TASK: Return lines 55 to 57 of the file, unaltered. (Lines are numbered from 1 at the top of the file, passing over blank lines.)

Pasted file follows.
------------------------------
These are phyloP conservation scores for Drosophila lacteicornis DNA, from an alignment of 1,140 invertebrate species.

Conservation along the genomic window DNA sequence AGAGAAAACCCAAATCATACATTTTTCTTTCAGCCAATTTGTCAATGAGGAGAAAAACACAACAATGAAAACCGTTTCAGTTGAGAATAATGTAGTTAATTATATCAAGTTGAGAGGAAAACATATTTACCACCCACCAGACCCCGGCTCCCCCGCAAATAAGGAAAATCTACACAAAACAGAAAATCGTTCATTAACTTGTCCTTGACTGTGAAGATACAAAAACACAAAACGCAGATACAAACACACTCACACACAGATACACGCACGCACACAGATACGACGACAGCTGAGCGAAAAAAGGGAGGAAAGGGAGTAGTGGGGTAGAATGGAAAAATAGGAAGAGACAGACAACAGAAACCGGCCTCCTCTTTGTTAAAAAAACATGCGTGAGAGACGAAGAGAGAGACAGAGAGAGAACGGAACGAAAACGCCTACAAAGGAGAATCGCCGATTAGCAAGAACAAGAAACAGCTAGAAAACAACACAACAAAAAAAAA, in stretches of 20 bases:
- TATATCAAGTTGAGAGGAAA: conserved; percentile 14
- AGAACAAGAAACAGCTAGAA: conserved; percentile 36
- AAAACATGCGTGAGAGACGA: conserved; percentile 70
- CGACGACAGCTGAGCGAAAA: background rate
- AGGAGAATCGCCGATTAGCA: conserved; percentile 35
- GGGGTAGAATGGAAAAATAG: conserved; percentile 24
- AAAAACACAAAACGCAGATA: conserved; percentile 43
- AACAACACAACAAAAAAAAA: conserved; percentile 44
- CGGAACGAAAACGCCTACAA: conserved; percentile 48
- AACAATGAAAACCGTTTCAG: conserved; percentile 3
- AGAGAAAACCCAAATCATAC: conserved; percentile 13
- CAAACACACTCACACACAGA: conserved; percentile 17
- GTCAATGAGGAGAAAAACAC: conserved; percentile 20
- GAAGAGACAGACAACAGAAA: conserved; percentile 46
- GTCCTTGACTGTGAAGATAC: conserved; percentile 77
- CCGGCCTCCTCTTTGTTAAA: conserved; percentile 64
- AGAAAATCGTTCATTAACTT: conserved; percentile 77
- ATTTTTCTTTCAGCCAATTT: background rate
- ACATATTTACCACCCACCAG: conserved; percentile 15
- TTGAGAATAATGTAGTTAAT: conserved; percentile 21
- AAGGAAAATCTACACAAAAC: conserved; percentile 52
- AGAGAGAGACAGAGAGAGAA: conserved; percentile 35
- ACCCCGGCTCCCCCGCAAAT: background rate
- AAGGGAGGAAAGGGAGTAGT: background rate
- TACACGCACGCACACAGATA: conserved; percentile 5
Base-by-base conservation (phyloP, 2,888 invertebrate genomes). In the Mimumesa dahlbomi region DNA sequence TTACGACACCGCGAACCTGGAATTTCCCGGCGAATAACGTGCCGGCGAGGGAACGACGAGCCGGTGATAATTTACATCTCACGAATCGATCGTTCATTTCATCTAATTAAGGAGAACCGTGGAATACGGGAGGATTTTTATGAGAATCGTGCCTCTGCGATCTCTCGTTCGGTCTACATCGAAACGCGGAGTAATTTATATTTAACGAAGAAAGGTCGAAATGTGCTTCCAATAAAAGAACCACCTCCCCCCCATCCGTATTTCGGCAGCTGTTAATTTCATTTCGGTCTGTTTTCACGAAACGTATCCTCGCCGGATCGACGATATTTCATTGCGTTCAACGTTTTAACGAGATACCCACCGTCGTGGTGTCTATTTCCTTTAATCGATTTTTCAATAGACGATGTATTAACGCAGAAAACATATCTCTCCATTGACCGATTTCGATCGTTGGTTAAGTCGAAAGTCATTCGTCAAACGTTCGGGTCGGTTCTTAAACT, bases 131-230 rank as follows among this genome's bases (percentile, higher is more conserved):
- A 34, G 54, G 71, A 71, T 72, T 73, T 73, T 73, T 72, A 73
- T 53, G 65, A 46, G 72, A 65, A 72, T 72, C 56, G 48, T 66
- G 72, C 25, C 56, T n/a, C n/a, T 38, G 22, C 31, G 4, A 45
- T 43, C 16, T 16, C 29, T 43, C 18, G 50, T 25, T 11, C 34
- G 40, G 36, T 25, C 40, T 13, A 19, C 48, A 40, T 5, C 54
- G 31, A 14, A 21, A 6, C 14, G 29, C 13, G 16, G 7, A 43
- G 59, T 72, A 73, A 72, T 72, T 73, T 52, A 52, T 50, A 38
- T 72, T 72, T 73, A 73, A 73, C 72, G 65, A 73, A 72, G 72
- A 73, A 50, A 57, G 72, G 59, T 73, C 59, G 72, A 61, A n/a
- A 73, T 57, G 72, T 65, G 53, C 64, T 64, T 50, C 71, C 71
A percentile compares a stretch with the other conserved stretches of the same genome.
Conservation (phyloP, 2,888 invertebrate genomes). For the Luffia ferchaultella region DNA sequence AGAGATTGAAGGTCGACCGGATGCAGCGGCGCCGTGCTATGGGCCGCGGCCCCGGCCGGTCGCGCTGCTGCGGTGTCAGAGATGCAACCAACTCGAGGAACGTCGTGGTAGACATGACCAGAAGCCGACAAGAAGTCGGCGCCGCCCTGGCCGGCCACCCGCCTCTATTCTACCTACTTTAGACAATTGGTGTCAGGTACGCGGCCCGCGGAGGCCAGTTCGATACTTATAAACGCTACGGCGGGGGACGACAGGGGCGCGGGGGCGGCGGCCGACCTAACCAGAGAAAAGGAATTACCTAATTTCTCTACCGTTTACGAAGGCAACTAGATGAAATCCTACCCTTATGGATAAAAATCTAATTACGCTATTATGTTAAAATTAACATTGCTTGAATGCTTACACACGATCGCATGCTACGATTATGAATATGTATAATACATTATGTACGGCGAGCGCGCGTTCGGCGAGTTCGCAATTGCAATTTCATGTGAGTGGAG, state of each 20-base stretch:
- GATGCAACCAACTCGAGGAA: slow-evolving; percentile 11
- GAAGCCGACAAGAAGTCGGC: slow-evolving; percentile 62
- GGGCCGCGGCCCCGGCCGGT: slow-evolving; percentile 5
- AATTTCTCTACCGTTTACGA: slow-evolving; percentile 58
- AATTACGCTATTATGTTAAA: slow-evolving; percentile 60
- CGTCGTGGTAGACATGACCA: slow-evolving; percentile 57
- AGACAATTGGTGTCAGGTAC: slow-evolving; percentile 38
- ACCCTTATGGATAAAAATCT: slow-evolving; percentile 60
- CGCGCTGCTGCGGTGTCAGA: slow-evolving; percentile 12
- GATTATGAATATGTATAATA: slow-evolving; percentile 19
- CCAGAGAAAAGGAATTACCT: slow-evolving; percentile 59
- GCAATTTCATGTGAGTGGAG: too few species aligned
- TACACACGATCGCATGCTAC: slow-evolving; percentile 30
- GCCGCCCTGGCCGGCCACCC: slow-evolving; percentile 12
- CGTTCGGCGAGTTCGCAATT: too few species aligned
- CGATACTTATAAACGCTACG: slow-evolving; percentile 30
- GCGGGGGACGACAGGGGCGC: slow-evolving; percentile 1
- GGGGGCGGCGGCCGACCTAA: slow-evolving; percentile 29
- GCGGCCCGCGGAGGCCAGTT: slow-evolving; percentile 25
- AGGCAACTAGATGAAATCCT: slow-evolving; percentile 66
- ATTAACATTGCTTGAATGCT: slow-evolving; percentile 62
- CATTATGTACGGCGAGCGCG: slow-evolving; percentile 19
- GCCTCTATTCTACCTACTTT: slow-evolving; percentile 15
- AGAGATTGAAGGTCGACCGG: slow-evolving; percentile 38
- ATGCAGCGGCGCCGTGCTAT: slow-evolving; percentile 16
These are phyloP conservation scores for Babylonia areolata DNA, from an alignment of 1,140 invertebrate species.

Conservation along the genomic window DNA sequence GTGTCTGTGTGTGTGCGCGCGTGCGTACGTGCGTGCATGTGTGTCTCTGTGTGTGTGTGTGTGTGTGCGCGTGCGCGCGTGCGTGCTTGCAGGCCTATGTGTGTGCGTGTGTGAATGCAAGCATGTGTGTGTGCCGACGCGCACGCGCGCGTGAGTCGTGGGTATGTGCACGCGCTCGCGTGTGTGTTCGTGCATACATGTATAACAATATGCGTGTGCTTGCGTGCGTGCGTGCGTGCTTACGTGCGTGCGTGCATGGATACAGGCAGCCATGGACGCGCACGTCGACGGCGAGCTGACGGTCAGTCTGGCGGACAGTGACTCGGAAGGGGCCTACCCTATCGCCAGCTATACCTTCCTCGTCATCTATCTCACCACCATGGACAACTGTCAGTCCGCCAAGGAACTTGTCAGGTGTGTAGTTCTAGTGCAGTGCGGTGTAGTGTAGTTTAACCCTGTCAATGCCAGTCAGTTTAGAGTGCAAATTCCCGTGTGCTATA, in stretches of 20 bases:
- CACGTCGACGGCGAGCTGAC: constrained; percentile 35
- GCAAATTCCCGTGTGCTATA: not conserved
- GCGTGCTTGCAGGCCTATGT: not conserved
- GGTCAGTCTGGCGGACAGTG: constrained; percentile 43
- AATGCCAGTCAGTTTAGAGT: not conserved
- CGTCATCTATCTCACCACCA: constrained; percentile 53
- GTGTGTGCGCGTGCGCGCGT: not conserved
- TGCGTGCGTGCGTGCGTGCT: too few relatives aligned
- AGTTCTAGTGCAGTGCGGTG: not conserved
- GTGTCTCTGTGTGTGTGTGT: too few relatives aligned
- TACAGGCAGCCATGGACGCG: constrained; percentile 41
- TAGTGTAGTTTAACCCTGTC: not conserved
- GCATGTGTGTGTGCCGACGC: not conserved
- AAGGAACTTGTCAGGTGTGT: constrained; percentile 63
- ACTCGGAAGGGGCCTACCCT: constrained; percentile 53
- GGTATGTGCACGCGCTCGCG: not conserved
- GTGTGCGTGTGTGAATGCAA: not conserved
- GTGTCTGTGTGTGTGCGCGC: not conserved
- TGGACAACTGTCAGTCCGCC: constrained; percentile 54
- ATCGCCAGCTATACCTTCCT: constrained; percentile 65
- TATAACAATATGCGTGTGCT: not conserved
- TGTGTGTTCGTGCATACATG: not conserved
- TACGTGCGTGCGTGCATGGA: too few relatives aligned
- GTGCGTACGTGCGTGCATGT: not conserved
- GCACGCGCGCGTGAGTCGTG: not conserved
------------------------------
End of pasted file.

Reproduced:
- CGTTCGGCGAGTTCGCAATT: too few species aligned
- CGATACTTATAAACGCTACG: slow-evolving; percentile 30
- GCGGGGGACGACAGGGGCGC: slow-evolving; percentile 1